To me, aside from my own books of course, I think that old-school D&D and the OSR products are the best gaming material around. There's a ton of great OSR rulesets, each of which is creative in its own way; games like Dungeon Crawl Classics, Lamentations of the Flame Princess, Fantastic Heroes & Witchery, and many more. The great thing about them is that these games, and any of their adventures/supplements, are all basically compatible with each other, and they're also all compatible with the old D&D books, settings, and adventures. There's also some OSR games that aren't fantasy-based, like the sci-fi games White Star and Stars Without Number.
There's a ton of other games, non-OSR games, that are really great and worth checking out (past and present), but it would take way too long to list them all.
The games to avoid are mostly the highly pretentious “Storygames” that try to turn RPGs away from being about emulating a character in a virtual world and into some kind of process of “addressing a narrative”. These usually have gimmicky rules and tend to crappy at long-term play (or, I would say, short-term play for that matter). Most of these are really evident if you give them a quick look, but since the rise of the OSR some of these avant-garde designers have been trying to latch on the coat-tails of Old School. I'd warn people who are looking into Old-School gaming to watch out for games like “dungeon world” or “torchbearer”, whose fans often try to claim are 'old school' but are in fact nothing of the sort.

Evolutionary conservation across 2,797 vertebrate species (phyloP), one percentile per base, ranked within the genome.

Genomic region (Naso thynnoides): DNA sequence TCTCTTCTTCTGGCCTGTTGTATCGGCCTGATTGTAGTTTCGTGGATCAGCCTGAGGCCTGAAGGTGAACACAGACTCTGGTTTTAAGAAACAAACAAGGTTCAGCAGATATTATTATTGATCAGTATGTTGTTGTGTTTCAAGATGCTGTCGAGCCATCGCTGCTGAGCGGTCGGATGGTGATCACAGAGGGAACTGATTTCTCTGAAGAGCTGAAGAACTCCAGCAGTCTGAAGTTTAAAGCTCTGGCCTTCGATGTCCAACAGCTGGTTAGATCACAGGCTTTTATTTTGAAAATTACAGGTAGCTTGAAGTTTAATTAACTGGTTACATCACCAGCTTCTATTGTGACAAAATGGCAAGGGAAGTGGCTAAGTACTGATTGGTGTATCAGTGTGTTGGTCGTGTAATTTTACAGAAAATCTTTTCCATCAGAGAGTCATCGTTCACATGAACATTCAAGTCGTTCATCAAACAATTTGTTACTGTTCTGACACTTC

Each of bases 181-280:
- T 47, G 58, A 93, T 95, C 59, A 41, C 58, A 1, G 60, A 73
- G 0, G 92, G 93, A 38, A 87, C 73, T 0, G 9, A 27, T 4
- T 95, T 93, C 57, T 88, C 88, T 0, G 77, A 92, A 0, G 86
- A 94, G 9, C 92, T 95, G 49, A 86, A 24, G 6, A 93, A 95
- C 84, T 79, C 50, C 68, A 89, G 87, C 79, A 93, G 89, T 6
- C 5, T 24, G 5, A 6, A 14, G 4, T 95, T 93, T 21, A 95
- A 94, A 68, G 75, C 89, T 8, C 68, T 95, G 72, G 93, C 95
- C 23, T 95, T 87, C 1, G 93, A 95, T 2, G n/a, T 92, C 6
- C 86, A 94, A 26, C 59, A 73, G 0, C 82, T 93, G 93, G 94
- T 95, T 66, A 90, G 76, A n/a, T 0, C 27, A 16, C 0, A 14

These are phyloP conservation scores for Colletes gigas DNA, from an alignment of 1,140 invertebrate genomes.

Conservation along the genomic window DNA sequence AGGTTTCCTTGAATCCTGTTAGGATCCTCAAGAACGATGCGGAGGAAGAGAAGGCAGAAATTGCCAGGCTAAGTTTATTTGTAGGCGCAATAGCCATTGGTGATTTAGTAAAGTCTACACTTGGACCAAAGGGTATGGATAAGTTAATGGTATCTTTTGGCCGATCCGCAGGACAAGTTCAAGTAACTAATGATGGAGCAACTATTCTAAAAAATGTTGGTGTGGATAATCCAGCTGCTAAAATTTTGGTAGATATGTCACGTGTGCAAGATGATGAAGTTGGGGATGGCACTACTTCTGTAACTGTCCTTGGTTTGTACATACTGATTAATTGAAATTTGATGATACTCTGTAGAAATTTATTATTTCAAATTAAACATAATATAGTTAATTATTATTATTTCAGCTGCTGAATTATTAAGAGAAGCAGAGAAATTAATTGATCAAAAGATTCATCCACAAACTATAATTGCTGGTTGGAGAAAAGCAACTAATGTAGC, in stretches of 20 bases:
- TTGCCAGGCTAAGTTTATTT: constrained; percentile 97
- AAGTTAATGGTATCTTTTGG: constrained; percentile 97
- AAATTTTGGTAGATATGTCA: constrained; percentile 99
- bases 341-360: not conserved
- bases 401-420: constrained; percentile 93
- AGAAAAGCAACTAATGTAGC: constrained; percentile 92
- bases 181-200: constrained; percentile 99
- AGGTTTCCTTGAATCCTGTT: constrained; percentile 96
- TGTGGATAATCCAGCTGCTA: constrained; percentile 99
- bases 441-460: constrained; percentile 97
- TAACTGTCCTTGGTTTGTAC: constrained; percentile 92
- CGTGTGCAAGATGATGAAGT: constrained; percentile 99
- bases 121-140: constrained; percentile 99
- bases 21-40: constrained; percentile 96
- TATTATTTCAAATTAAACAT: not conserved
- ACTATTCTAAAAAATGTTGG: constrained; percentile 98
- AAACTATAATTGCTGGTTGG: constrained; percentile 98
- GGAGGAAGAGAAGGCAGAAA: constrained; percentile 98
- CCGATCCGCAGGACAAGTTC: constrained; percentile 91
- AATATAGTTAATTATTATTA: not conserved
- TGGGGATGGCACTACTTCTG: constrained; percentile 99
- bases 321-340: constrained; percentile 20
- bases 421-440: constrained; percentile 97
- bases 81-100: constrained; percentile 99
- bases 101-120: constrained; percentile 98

There are worse games than those too, including a couple that aren't really games at all but exercises in what we call 'misery tourism' (where you play some poor victim of some horrible tragedy, often with political overtones), but these are so unpopular you're not likely to find them without really going out of your way to look, and they'll be obvious crap to anyone with half a brain.
Thanks again to RPGPundit. He makes a very good point about judging the final work with regard to the Betrayal expansion, though the track record of certain elements is cause for some skepticism.
When you play Social Justice, the world loses.